IN A LAND ALREADY RENOWN FOR A LARGER THAN LIFE LANDSCAPE, THE MOUNTAIN KNOWN AS DENALI INSPIRES AWE FROM THOSE THAT OBSERVE IT. WREATHED IN AN ETERNAL CLOAK OF SNOW AND ICE, IT LOOMS OVER THE ALASKA RANGE’S SURROUNDING PEAKS LIKE A RESERVED RULER, THE KING OF THE NORTH. RISING OVER THREE AND A HALF VERTICAL MILES INTO THE SKY, IT WAS FOR MOST OF ITS LIFE ONE OF THE MOST REMOTE MOUNTAINS ON THE PLANET. YET, IT IS VISIBLE FOR HUNDREDS OF MILES ON A CLEAR DAY.
Composed of an enormous chunk of granite that began soaring skyward over sixty million years ago, it was revered by the numerous indigenous tribes that lived around it. “It’s something spectacular that envelops your whole sense; it’s hard to imagine something that massive rising up from the landscape. There is a reason almost every name we have uncovered for it focuses on its overwhelming size.” Erik Johnson, a Historian at Denali National Park & Preserve.
"It's something spectacular that envelops your whole sense; it's hard to imagine something that massive rising up from the landscape. There is a reason almost every name we have uncovered for it focuses on its overwhelming size."
Denali, is the Koyukon Athabascan word for the mountain meaning “The Tall One.” Five glaciers flow down its slopes continually fed by the moisture drawn to the mountain from the Alaskan and Bering Seas. Clouds seem to shroud the mountain most of the time, only adding to its mysterious mystique.
The mountains upper reaches remained isolated and alone for most of its existence. Only loons, eagles, and other high altitude avians could go there. The Grizzly Bears, Dall’s Sheep, caribou, and other animals surrounding the massif were content on its lower slopes. That began to change in the early twentieth century when humans started to ponder climbing the largest mountain in North America.
In 1903 Judge James Wickersham, a newly arrived Alaskan resident, led the first expedition to attempt to climb the mountain. After battling their way through the untracked wilderness, they climbed a glacier to almost 10,000 ft before being turned back by a sheer vertical wall. When he and the four other men he left with stumbled back into Fairbanks months later, haggard and hollow, it was apparent the mountain would not yield its summit easily.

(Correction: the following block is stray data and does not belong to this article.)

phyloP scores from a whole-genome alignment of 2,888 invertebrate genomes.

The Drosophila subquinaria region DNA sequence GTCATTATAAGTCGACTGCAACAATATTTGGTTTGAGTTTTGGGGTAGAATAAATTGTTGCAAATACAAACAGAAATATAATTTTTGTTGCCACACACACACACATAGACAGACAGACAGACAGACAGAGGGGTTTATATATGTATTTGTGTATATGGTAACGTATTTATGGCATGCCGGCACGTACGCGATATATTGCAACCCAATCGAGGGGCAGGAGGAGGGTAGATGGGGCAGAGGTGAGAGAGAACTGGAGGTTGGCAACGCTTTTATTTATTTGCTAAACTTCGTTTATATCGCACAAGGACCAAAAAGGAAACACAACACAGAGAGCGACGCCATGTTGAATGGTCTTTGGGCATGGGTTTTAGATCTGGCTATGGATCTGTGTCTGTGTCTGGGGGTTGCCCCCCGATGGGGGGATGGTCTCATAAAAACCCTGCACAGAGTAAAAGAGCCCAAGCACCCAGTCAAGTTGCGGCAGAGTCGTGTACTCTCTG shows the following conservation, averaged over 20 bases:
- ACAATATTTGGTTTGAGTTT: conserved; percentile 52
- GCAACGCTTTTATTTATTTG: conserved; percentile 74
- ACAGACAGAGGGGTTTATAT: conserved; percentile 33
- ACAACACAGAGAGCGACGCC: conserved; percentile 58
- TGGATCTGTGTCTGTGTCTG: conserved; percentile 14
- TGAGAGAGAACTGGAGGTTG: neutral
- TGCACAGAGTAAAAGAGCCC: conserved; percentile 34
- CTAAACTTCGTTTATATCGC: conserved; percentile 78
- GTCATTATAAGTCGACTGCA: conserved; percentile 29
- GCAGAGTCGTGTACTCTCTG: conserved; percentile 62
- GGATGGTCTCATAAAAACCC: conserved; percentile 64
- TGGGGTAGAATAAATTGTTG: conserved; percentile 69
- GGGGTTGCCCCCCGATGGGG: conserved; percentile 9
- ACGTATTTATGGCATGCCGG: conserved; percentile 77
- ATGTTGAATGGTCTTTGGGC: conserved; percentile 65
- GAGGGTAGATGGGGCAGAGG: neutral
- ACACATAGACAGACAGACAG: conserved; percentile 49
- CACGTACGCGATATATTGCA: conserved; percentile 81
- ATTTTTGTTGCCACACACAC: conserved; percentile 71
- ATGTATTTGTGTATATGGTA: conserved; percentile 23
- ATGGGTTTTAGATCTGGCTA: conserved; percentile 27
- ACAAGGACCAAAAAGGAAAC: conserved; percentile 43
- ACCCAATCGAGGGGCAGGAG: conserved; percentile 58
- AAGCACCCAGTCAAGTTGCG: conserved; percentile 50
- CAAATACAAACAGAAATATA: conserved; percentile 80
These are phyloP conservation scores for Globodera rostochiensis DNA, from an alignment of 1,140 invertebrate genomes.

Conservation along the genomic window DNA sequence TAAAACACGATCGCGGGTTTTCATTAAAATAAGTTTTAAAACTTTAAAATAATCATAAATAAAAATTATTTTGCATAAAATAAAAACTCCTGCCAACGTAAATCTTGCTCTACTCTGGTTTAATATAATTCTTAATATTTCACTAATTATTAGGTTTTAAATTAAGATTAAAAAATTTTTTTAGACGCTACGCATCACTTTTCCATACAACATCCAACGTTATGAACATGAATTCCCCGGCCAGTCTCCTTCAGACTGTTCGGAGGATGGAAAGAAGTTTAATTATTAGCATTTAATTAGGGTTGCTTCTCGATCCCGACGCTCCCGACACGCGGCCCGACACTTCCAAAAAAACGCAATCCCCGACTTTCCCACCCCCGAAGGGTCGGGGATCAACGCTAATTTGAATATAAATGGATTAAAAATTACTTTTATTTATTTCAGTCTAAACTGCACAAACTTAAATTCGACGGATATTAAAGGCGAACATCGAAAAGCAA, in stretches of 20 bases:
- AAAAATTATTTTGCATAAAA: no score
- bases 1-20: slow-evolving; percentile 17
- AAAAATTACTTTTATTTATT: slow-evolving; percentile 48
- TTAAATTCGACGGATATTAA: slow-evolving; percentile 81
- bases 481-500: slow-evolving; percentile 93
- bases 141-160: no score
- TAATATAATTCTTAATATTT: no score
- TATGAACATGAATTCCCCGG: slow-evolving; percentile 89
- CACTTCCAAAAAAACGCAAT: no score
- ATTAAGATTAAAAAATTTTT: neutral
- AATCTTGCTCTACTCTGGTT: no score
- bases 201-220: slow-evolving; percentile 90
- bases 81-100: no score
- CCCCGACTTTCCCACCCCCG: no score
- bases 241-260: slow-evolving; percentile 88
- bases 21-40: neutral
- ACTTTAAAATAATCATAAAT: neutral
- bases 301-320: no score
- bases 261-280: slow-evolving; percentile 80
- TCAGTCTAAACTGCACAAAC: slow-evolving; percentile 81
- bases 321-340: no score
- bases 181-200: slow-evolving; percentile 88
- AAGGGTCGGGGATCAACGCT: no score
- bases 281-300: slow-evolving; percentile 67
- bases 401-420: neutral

In the following years numerous attempts were made to climb the mountain and all were repulsed. It wasn’t until seven years later that its upper slopes were trodden by human feet. That when an unlikely group of four grizzled miners set out, two of them made it to the top of its north summit and hoisted an American flag. When they returned to civilization, they assumed they had stood atop the mountain. They were mistaken. There was yet another higher point still unvisited by man.
In 1913 a group of four men made it to the top of the south summit and claimed the first ascent of Denali. They had made it to 20,310 feet; it took them eighty-seven days to make it there. While the first man at the top was Walter Harper, The leaders of the expedition were Hudson Stuck, an Episcopal missionary, and Harry Karstens, the person that would become the first superintendent of the National Park soon to surround the mountain. They would be the last people to stand atop its snow-covered summit for nineteen years.
Yet, even though humans have stood atop it, the mountain still is treated reverentially. Something that huge, that grand, demands respect.
Nowadays, Denali is on every mountaineer’s bucket list. As one of the Seven Summits, it routinely hosts over a thousand climbers a year, almost half of them make it to the top. Yet, even though humans have stood atop it, the mountain still is treated reverentially. Something that huge, that grand, demands respect. The lands surrounding it are still wild, its slopes are always full of secrets, and it is simple to get lost in its grandeur. That’s how it should be for this lord of the north, the ruler of all it sees.